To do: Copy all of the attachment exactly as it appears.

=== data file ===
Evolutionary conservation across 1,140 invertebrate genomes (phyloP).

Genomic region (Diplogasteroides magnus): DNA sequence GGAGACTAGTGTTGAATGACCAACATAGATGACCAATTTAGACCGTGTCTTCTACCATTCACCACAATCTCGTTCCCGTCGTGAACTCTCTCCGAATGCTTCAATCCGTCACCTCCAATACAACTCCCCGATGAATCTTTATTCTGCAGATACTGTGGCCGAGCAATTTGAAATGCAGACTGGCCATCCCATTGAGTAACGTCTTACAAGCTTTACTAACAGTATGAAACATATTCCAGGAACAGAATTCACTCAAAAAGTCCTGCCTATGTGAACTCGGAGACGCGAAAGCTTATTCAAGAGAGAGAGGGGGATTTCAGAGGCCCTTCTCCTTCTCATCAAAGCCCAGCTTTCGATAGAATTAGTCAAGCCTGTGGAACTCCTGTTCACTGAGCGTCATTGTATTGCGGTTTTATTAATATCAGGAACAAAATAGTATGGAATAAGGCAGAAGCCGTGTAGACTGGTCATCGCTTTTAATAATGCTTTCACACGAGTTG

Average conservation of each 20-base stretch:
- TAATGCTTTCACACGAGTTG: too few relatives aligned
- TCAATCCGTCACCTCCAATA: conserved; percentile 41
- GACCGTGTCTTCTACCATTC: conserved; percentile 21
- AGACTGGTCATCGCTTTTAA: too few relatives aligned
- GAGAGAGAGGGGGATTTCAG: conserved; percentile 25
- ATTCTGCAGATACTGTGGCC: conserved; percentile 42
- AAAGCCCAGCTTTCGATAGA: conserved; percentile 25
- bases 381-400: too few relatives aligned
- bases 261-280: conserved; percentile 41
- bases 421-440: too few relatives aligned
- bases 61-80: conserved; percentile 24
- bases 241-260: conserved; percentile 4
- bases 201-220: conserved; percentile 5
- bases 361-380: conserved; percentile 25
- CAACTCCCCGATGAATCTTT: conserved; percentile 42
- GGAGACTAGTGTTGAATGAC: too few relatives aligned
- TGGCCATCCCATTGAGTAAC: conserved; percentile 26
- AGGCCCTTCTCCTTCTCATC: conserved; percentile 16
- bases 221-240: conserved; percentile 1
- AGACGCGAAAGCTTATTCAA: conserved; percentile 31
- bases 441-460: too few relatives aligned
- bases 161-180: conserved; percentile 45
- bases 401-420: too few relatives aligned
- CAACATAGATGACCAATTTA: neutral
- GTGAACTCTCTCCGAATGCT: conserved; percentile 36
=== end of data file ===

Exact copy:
Evolutionary conservation across 1,140 invertebrate genomes (phyloP).

Genomic region (Diplogasteroides magnus): DNA sequence GGAGACTAGTGTTGAATGACCAACATAGATGACCAATTTAGACCGTGTCTTCTACCATTCACCACAATCTCGTTCCCGTCGTGAACTCTCTCCGAATGCTTCAATCCGTCACCTCCAATACAACTCCCCGATGAATCTTTATTCTGCAGATACTGTGGCCGAGCAATTTGAAATGCAGACTGGCCATCCCATTGAGTAACGTCTTACAAGCTTTACTAACAGTATGAAACATATTCCAGGAACAGAATTCACTCAAAAAGTCCTGCCTATGTGAACTCGGAGACGCGAAAGCTTATTCAAGAGAGAGAGGGGGATTTCAGAGGCCCTTCTCCTTCTCATCAAAGCCCAGCTTTCGATAGAATTAGTCAAGCCTGTGGAACTCCTGTTCACTGAGCGTCATTGTATTGCGGTTTTATTAATATCAGGAACAAAATAGTATGGAATAAGGCAGAAGCCGTGTAGACTGGTCATCGCTTTTAATAATGCTTTCACACGAGTTG

Average conservation of each 20-base stretch:
- TAATGCTTTCACACGAGTTG: too few relatives aligned
- TCAATCCGTCACCTCCAATA: conserved; percentile 41
- GACCGTGTCTTCTACCATTC: conserved; percentile 21
- AGACTGGTCATCGCTTTTAA: too few relatives aligned
- GAGAGAGAGGGGGATTTCAG: conserved; percentile 25
- ATTCTGCAGATACTGTGGCC: conserved; percentile 42
- AAAGCCCAGCTTTCGATAGA: conserved; percentile 25
- bases 381-400: too few relatives aligned
- bases 261-280: conserved; percentile 41
- bases 421-440: too few relatives aligned
- bases 61-80: conserved; percentile 24
- bases 241-260: conserved; percentile 4
- bases 201-220: conserved; percentile 5
- bases 361-380: conserved; percentile 25
- CAACTCCCCGATGAATCTTT: conserved; percentile 42
- GGAGACTAGTGTTGAATGAC: too few relatives aligned
- TGGCCATCCCATTGAGTAAC: conserved; percentile 26
- AGGCCCTTCTCCTTCTCATC: conserved; percentile 16
- bases 221-240: conserved; percentile 1
- AGACGCGAAAGCTTATTCAA: conserved; percentile 31
- bases 441-460: too few relatives aligned
- bases 161-180: conserved; percentile 45
- bases 401-420: too few relatives aligned
- CAACATAGATGACCAATTTA: neutral
- GTGAACTCTCTCCGAATGCT: conserved; percentile 36